REINER: No. The note today from Dr. O'Connor basically just states that the president has only seen an expert on movement disorders once this year. It doesn't really do anything to add any kind of clarity to the question of whether or not the president has had any kind of progressive cognitive decline over the last several months.

So, you know, the Parkinson's and the cognitive decline, you know, they can be interrelated, but they don't have to be. And so, in other words, a patient can have Parkinson's disease and also have some cognitive decline as a result of that process.


But cognitive decline, entities like Alzheimer's, dementia, can occur certainly without Parkinson's. So, I think the Parkinson's is just a distraction.

PHILLIP: Do you think that he should, at this point, have some other kind of evaluation to answer some of those questions raised?

REINER: So, you know, if a patient came to the office, and, in fact, I've had a patient come to the office after an open heart surgery, complaining that he was having trouble focusing during lectures that he gave. You know, he's accustomed to giving very high-powered, very nuanced talks, and he was having trouble crafting those kind of lectures, and I sent him for a full set of neurocognitive testing and that's the kind of situation when you do that, when a patient notes some sort of change in their pattern of functioning. And one can argue that what was witnessed by the country ten days ago does constitute sort of a constellation of symptoms, and that would be worthy of at least some kind of evaluation.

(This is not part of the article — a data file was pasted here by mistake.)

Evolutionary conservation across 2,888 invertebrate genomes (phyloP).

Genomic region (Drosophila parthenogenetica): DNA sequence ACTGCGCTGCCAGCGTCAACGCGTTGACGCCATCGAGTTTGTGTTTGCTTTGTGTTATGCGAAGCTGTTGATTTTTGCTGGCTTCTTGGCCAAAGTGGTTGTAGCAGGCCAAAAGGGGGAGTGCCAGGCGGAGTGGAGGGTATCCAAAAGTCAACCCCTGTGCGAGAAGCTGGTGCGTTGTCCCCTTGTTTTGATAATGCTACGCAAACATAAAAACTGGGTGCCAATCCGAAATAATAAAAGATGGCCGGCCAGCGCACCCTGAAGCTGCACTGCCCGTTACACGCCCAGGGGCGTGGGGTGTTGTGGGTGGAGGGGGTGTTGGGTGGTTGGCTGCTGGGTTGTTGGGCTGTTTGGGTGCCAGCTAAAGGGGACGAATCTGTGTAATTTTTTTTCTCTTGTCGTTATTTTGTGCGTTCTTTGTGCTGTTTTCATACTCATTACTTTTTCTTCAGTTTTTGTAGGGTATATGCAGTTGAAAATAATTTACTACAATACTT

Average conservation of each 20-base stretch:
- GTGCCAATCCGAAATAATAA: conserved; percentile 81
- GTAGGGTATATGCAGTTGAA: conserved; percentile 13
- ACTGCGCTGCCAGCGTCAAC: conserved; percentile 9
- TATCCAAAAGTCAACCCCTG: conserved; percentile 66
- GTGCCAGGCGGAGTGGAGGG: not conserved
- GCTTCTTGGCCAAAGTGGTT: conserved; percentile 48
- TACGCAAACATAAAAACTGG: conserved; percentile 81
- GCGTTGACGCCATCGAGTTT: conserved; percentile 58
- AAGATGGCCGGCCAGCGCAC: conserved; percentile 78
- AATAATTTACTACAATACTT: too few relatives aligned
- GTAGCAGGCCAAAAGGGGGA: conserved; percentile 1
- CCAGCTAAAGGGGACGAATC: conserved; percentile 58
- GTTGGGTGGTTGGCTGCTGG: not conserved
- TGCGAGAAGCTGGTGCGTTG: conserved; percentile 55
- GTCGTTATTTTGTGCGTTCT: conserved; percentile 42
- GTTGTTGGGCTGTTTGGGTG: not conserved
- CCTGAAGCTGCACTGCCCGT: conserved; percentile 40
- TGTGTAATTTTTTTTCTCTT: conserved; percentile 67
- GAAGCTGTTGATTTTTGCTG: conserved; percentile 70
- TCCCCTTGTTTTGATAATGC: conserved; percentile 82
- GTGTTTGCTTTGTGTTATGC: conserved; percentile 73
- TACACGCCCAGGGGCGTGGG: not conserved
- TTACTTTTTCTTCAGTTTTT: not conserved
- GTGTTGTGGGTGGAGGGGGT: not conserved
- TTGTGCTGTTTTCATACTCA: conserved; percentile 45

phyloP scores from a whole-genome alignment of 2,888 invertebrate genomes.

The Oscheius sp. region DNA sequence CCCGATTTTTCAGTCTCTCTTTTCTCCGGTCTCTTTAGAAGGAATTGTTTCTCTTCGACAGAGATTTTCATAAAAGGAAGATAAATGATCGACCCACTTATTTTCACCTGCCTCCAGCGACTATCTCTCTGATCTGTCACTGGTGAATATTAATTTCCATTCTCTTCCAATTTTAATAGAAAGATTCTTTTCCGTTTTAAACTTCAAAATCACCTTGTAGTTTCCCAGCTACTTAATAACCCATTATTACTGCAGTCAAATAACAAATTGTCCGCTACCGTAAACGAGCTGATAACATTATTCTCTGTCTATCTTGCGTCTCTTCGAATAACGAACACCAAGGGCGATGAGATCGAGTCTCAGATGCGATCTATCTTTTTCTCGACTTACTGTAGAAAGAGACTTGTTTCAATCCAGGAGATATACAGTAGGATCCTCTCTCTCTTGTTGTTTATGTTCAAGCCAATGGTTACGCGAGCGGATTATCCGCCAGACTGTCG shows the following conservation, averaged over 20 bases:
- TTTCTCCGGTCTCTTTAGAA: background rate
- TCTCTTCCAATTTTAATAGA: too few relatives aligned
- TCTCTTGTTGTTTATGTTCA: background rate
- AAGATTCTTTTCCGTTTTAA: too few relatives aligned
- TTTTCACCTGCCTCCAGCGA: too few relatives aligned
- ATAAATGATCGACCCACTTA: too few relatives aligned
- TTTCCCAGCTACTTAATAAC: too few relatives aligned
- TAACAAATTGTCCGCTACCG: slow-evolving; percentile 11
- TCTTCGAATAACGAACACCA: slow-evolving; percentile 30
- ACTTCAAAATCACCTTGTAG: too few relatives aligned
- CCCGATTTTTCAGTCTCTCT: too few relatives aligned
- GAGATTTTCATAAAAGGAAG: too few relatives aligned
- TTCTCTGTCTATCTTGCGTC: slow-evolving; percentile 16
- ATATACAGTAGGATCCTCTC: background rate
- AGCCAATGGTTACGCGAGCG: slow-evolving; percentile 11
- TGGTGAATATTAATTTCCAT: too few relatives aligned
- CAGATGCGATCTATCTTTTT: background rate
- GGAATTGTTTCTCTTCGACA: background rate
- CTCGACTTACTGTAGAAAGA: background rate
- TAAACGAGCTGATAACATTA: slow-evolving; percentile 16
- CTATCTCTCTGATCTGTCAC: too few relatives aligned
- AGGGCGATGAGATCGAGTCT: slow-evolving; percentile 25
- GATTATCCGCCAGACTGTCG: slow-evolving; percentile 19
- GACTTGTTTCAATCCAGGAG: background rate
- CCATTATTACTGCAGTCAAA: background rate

And, again, it's one thing for, for a, you know, sort of a random patient to suggest that to me. It's another thing entirely for the current president and candidate for another term of presidency of the United States to demonstrate symptoms like that certainly should be evaluated in a formal setting, at least once and then put that to rest.

PHILLIP: All right. Dr. Jonathan Reiner, thank you very much for joining us on that breaking news.

REINER: My pleasure. Thanks.